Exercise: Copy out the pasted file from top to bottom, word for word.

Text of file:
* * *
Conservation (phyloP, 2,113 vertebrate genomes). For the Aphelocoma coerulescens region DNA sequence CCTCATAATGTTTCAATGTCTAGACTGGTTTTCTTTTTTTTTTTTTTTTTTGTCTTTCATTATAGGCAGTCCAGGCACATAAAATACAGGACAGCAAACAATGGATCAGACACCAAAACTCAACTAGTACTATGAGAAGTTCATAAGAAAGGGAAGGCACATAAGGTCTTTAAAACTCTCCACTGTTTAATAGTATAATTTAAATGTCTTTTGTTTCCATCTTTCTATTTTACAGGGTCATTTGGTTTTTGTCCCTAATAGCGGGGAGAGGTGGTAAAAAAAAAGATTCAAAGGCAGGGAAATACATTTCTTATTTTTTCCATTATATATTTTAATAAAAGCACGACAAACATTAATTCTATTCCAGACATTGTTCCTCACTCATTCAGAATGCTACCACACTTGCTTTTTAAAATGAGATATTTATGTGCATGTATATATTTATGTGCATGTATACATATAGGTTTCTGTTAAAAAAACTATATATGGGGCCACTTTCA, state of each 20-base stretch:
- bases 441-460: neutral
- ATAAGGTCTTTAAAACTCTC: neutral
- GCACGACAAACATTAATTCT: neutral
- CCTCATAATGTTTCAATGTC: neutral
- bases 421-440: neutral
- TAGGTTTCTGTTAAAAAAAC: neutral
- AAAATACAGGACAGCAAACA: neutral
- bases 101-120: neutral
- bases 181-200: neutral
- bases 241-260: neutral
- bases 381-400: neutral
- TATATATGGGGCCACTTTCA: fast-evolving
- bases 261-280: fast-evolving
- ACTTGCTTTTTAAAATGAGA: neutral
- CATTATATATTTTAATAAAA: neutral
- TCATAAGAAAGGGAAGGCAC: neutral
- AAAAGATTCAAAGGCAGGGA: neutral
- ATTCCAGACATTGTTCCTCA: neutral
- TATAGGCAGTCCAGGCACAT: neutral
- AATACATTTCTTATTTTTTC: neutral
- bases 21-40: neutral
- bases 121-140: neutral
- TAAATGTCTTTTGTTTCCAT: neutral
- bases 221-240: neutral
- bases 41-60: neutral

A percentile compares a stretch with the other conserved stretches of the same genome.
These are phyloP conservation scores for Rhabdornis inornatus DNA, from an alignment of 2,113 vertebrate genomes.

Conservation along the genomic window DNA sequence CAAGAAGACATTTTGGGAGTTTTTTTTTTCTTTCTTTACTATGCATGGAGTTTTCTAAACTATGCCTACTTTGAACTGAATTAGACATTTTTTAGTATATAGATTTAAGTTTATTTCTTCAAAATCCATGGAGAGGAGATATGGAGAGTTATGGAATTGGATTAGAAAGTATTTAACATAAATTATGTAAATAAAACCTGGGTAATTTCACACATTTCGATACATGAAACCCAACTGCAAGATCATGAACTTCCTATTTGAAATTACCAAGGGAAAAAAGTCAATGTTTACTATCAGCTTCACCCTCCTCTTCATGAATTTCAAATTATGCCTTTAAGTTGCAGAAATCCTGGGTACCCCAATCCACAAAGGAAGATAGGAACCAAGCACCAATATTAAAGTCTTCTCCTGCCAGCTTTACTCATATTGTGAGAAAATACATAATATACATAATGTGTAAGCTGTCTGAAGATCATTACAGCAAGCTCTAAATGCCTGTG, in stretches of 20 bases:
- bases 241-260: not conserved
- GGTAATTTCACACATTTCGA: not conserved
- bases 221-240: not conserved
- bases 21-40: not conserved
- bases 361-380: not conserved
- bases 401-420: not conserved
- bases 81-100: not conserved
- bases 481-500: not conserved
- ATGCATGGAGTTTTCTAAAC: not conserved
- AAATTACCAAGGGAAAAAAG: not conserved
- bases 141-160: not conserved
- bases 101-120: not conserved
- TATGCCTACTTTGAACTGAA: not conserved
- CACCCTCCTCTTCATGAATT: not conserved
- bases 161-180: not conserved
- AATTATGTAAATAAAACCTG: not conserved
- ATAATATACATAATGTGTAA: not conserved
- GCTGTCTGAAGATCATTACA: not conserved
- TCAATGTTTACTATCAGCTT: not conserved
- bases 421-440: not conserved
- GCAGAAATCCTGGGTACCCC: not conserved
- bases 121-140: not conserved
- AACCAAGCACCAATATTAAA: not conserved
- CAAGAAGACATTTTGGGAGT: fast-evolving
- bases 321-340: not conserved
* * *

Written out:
Conservation (phyloP, 2,113 vertebrate genomes). For the Aphelocoma coerulescens region DNA sequence CCTCATAATGTTTCAATGTCTAGACTGGTTTTCTTTTTTTTTTTTTTTTTTGTCTTTCATTATAGGCAGTCCAGGCACATAAAATACAGGACAGCAAACAATGGATCAGACACCAAAACTCAACTAGTACTATGAGAAGTTCATAAGAAAGGGAAGGCACATAAGGTCTTTAAAACTCTCCACTGTTTAATAGTATAATTTAAATGTCTTTTGTTTCCATCTTTCTATTTTACAGGGTCATTTGGTTTTTGTCCCTAATAGCGGGGAGAGGTGGTAAAAAAAAAGATTCAAAGGCAGGGAAATACATTTCTTATTTTTTCCATTATATATTTTAATAAAAGCACGACAAACATTAATTCTATTCCAGACATTGTTCCTCACTCATTCAGAATGCTACCACACTTGCTTTTTAAAATGAGATATTTATGTGCATGTATATATTTATGTGCATGTATACATATAGGTTTCTGTTAAAAAAACTATATATGGGGCCACTTTCA, state of each 20-base stretch:
- bases 441-460: neutral
- ATAAGGTCTTTAAAACTCTC: neutral
- GCACGACAAACATTAATTCT: neutral
- CCTCATAATGTTTCAATGTC: neutral
- bases 421-440: neutral
- TAGGTTTCTGTTAAAAAAAC: neutral
- AAAATACAGGACAGCAAACA: neutral
- bases 101-120: neutral
- bases 181-200: neutral
- bases 241-260: neutral
- bases 381-400: neutral
- TATATATGGGGCCACTTTCA: fast-evolving
- bases 261-280: fast-evolving
- ACTTGCTTTTTAAAATGAGA: neutral
- CATTATATATTTTAATAAAA: neutral
- TCATAAGAAAGGGAAGGCAC: neutral
- AAAAGATTCAAAGGCAGGGA: neutral
- ATTCCAGACATTGTTCCTCA: neutral
- TATAGGCAGTCCAGGCACAT: neutral
- AATACATTTCTTATTTTTTC: neutral
- bases 21-40: neutral
- bases 121-140: neutral
- TAAATGTCTTTTGTTTCCAT: neutral
- bases 221-240: neutral
- bases 41-60: neutral

A percentile compares a stretch with the other conserved stretches of the same genome.
These are phyloP conservation scores for Rhabdornis inornatus DNA, from an alignment of 2,113 vertebrate genomes.

Conservation along the genomic window DNA sequence CAAGAAGACATTTTGGGAGTTTTTTTTTTCTTTCTTTACTATGCATGGAGTTTTCTAAACTATGCCTACTTTGAACTGAATTAGACATTTTTTAGTATATAGATTTAAGTTTATTTCTTCAAAATCCATGGAGAGGAGATATGGAGAGTTATGGAATTGGATTAGAAAGTATTTAACATAAATTATGTAAATAAAACCTGGGTAATTTCACACATTTCGATACATGAAACCCAACTGCAAGATCATGAACTTCCTATTTGAAATTACCAAGGGAAAAAAGTCAATGTTTACTATCAGCTTCACCCTCCTCTTCATGAATTTCAAATTATGCCTTTAAGTTGCAGAAATCCTGGGTACCCCAATCCACAAAGGAAGATAGGAACCAAGCACCAATATTAAAGTCTTCTCCTGCCAGCTTTACTCATATTGTGAGAAAATACATAATATACATAATGTGTAAGCTGTCTGAAGATCATTACAGCAAGCTCTAAATGCCTGTG, in stretches of 20 bases:
- bases 241-260: not conserved
- GGTAATTTCACACATTTCGA: not conserved
- bases 221-240: not conserved
- bases 21-40: not conserved
- bases 361-380: not conserved
- bases 401-420: not conserved
- bases 81-100: not conserved
- bases 481-500: not conserved
- ATGCATGGAGTTTTCTAAAC: not conserved
- AAATTACCAAGGGAAAAAAG: not conserved
- bases 141-160: not conserved
- bases 101-120: not conserved
- TATGCCTACTTTGAACTGAA: not conserved
- CACCCTCCTCTTCATGAATT: not conserved
- bases 161-180: not conserved
- AATTATGTAAATAAAACCTG: not conserved
- ATAATATACATAATGTGTAA: not conserved
- GCTGTCTGAAGATCATTACA: not conserved
- TCAATGTTTACTATCAGCTT: not conserved
- bases 421-440: not conserved
- GCAGAAATCCTGGGTACCCC: not conserved
- bases 121-140: not conserved
- AACCAAGCACCAATATTAAA: not conserved
- CAAGAAGACATTTTGGGAGT: fast-evolving
- bases 321-340: not conserved